Thankfully the early morning requirements are now done so we don't have to wake up before a civilised time to get going. Although, we hadn't considered the extra guests at the hotel for the Volvo competition. The breakfast room is full of what we consider to be eastern european languaged peoples. Not rude, but you really don't feature in their need to complete their breakfast ritual. I do like watching what people eat for breakfast since the hotel offers such a diverse range of foods with hot, cold, cereal and breads to baked beans, sausages, and scrambled eggs. It seems very popular to be eating cold meats with cucumber, tomato and capscium (maybe they offered carrots. It would appear that carrots are only offered in some hotels for breakfast).
Anyway, slow day today, getting to know the city and our way around. Nothing major planned. We thought that maybe we could go to the islands off Gothenburg or maybe even Frederikshavn in Denmark for the day. The tourist office will know and tell us. There's a small booth in the Nordstan shopping centre beneath us, we'll ask them. The lady who serves us is lovely but, well, Frederikshavn - can't help you, go to ship office and they'll tell you, and it was a bit vague-ish from there so we figured we'd go to their other office and ask them.
Taking a walk around the city, the weather is sunny today causing people to come out. Can't say we're loving this town though. Just something about it isn't making us warm to it. It appears to be more of a functional city - it is the second largest city in Sweden with a big shipping transport base.
We do go for a walk around the inner city. We make it to the larger tourist bureau and ask there about what to do. There are ferries to the archipelagos but we should be aware that the drivers are on strike and its questionable about when they will run. There is no ferry to take you on a tour but rather we would have to go to one walk around until the next ferry arrived and go off to the next island. This seems all too hard particularly as we are unsure of the reliability of the boats and we don't want to get stuck. The woman is lovely and advises of some other things to do but chat is mostly on why we are there at this time of year. We mention that we watch Liseberg on TV and would love to come over during summer to take part noting that we wouldn't understand what was happening as we don't speak the language. At this another Tourist Bureau employee stocking shelves laughs a little too loudly. Seems she has been enjoying listening to our conversation and how a bit mad we seem to be.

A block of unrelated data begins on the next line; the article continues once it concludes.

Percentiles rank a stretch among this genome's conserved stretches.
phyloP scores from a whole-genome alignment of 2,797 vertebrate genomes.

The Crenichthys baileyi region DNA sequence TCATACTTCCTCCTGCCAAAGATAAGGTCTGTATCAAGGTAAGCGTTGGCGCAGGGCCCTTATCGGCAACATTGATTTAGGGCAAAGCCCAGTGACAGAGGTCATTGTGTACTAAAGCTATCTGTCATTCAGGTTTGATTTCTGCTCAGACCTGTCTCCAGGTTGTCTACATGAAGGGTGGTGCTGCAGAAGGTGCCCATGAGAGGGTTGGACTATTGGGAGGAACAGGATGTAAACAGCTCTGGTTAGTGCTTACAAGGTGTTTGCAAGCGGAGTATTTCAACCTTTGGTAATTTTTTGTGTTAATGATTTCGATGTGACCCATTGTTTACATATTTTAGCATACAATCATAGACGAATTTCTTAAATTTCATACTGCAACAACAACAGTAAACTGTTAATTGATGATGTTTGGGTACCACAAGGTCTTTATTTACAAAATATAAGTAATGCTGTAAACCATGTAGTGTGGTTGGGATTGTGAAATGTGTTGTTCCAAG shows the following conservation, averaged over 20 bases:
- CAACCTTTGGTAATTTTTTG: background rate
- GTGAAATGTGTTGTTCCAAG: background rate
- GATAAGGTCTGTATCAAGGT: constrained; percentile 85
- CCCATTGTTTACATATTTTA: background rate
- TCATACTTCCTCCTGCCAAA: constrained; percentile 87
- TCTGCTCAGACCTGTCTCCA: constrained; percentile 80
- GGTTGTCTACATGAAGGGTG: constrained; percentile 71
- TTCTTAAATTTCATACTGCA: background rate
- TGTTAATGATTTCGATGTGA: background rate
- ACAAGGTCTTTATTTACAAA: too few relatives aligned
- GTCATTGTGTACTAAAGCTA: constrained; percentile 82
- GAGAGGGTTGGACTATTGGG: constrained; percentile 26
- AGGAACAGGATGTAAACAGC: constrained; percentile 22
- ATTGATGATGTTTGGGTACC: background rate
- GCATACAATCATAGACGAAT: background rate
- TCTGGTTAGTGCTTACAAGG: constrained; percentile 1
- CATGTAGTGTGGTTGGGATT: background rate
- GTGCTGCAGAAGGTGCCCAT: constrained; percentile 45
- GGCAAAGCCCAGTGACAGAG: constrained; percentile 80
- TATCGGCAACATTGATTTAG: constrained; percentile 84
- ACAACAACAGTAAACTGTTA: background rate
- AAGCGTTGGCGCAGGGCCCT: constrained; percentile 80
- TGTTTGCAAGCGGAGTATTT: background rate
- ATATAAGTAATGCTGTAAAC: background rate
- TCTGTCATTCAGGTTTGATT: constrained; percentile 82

After our encounter we walk off towards towards Saluhallen. This is a seafood type food hall with heaps of eateries inside. We can't make up our mind whether to stay and eat in or go out to one of the many restaurants around the food hall, most with chairs outside mostly facing the street so you can be seen and be seen people watching. There is a cake shop inside with a princess torte with blue icing and one with pink. I think the blue is to commemorate the new born prince, Prince Alexander Erik, but don't confirm this. We wander outside, it's lunch time so there are many gorgeous people catching up. But where do you lunch? There's an answer for this... follow the old people after all they are always right about the places to get cake so why not lunch in general. So we do and they take us to Köttebullekällaren. It's not a spectacular place by any means but it's simple fare with a so so salad bar which we have a small plate of but most importantly we do have the dagens special, 3 meatballs with mash and lingonberry - how very swedish for our first day in Sweden. We place our order at the counter and they quickly dish up a meal and place it before us. Rog goes to take it away and the man has to correct him as that particular plate is not for us - oops.
We have a further walk around, but we'll let the photos speak for themselves but nothing much really happens the rest of the day. (Apart from wading through hordes of Volvo people in the hotel).